Thanks, Andy. I thought hickory might be suitable, I'll look in to ash also. I'm still trying to track down a good source of hardwood (in eastern L.I. NY) so having two possibilities will help.

Heh, maybe I should stick with 3 but just put them all on my side of the bed!
[ ... other helpful things snipped ... ]
Thanks again, -Brett.
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>The lengthwise beams will attach

If I follow correctly, this is all fixed joinery. This is going to be a beast move (as in down staircase, around a corner and through a door).
Bed bolts a great because it allows the structure to be broken dorn into pieces. It also allows you to snug up the joinery at a later date if the bed is subjected to too much racking force :-)
If I were you, I would construct it like a normal bed (headboard, footboard and rails that detatch from one another) and build a torsion box that sits inside the rails.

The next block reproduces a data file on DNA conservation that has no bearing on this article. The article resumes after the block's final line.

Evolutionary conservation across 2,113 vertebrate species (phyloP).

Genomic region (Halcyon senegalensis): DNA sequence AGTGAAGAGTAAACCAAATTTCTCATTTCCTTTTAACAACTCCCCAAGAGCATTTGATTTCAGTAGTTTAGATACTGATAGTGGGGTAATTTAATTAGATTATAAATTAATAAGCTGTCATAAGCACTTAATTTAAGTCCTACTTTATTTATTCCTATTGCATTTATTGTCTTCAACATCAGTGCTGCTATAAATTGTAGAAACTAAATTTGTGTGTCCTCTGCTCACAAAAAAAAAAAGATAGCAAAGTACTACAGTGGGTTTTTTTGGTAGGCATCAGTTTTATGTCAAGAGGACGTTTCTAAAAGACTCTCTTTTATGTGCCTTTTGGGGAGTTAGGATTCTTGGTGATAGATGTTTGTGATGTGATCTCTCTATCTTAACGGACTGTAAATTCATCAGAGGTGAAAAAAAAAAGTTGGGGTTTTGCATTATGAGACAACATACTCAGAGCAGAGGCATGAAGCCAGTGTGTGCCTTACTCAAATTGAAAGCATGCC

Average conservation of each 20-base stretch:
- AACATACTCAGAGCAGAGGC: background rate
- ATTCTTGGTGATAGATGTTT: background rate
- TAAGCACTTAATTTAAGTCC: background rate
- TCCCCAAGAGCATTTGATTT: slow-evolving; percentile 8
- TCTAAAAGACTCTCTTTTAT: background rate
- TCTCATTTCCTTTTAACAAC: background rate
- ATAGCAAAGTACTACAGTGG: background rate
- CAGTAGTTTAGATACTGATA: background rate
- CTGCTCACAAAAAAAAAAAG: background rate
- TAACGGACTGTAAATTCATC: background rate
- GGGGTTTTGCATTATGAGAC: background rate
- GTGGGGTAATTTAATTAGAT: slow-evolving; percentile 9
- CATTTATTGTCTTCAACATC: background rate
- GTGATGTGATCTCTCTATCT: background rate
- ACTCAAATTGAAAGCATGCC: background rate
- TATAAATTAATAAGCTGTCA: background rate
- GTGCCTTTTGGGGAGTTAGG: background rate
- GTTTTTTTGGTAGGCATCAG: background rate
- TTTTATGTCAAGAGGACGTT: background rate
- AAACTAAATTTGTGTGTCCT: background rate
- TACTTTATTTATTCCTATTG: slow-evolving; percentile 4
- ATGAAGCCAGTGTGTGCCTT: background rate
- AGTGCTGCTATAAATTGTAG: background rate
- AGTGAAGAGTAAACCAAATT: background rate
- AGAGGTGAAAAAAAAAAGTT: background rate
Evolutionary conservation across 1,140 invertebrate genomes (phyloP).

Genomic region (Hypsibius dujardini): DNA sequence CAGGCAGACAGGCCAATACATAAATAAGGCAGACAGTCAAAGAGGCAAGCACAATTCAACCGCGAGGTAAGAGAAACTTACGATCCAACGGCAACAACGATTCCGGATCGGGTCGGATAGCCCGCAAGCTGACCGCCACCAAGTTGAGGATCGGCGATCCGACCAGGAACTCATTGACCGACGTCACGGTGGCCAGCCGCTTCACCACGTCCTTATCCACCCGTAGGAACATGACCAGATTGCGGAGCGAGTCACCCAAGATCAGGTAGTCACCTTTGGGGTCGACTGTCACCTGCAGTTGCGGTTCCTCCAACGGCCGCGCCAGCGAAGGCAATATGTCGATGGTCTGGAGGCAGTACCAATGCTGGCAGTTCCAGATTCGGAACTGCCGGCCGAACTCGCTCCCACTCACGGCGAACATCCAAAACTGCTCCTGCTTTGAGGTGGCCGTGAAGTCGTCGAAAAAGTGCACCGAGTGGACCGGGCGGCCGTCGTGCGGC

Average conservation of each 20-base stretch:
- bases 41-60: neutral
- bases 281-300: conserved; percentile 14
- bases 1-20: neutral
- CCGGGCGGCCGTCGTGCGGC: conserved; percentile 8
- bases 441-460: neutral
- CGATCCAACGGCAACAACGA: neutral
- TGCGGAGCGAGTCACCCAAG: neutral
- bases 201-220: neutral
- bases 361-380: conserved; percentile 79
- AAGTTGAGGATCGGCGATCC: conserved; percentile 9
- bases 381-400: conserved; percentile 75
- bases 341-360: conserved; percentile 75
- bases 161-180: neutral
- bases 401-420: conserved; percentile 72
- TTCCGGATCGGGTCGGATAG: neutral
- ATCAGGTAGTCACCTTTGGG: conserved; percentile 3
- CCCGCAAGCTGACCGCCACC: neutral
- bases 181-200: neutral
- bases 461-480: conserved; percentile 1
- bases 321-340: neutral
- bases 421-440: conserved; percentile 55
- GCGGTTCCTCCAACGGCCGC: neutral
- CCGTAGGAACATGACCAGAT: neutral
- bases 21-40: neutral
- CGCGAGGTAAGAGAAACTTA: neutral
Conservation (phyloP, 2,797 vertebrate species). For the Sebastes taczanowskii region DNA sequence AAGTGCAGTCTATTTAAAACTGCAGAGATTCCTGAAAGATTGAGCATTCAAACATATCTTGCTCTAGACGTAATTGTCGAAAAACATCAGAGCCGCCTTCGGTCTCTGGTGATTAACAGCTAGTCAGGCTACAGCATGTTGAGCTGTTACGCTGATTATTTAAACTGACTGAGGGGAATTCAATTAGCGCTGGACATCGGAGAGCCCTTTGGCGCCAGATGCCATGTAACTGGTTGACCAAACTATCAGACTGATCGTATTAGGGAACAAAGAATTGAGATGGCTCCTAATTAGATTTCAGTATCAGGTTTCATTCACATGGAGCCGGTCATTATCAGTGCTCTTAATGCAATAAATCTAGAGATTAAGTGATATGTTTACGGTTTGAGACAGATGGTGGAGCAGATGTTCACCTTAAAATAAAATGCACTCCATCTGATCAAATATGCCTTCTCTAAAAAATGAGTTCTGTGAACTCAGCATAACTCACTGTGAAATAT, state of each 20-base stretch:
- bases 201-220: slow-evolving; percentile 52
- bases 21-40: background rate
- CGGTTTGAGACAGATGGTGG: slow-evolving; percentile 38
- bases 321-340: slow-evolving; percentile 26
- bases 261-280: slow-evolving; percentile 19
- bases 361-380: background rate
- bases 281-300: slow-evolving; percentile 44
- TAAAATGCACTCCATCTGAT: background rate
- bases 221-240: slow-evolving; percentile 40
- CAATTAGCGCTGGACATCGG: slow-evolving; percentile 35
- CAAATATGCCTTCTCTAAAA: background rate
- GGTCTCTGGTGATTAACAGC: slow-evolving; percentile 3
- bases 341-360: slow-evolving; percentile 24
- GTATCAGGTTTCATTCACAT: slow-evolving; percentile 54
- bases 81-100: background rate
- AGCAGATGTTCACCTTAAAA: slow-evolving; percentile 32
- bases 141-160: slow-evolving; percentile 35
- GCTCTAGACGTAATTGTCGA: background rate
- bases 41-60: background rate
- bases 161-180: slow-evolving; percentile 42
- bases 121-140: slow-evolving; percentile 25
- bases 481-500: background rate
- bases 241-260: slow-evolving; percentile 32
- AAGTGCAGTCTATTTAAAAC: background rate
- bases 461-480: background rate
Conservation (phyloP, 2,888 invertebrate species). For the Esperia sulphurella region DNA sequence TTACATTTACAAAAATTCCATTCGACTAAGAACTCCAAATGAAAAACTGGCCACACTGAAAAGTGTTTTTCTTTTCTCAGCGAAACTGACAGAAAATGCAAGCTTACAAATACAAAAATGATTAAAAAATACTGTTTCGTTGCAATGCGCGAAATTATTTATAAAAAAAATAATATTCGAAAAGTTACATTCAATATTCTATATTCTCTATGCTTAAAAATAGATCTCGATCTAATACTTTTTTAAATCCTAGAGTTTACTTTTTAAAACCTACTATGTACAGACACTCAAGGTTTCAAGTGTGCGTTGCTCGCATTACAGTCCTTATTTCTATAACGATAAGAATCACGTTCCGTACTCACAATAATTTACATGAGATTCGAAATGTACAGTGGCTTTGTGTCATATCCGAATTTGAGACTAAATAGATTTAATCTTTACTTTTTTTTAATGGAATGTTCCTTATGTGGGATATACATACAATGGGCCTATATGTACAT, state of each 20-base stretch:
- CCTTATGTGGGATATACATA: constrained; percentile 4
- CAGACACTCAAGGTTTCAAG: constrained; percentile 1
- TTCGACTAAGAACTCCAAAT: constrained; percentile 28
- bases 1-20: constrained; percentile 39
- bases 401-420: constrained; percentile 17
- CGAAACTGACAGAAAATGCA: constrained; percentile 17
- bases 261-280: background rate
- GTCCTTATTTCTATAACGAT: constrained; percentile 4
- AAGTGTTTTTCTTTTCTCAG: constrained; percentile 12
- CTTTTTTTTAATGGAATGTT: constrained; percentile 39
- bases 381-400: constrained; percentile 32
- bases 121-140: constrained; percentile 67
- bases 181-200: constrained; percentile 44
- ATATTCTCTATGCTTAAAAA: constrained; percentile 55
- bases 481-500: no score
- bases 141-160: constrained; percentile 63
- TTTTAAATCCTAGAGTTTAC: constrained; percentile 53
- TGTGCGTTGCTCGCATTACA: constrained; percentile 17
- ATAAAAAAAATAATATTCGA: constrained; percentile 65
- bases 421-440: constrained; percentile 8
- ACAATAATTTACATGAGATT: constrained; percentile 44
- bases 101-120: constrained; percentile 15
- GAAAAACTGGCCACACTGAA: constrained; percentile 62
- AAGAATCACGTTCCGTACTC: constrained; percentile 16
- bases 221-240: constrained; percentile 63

FWW has an article a couple of months back on the anatomy of bed construction. You may want to pick that up.
-Steve
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On Mon, 04 Apr 2005 09:20:37 -0400, Stephen M wrote:

Just about everything is to be held together with wedged, through tenons and the large cross halving joints for the head/foot-to-rails joints. The only glue will be the used to construct the legs and to lay down the parts of the "picture frame" (there must be a better term) to the head, foot and rail boards. This latter will be done so that everything can still be broken down.
BTW, the inspiration comes from a Japanese bed I once saw. Here is a diagram I think I found posted to this ng a while ago (thanks to whomever is hosting it) that should show roughly what I mean.
http://hamiltonwoodworks.com/drichards/Misc/KoaBed.jpg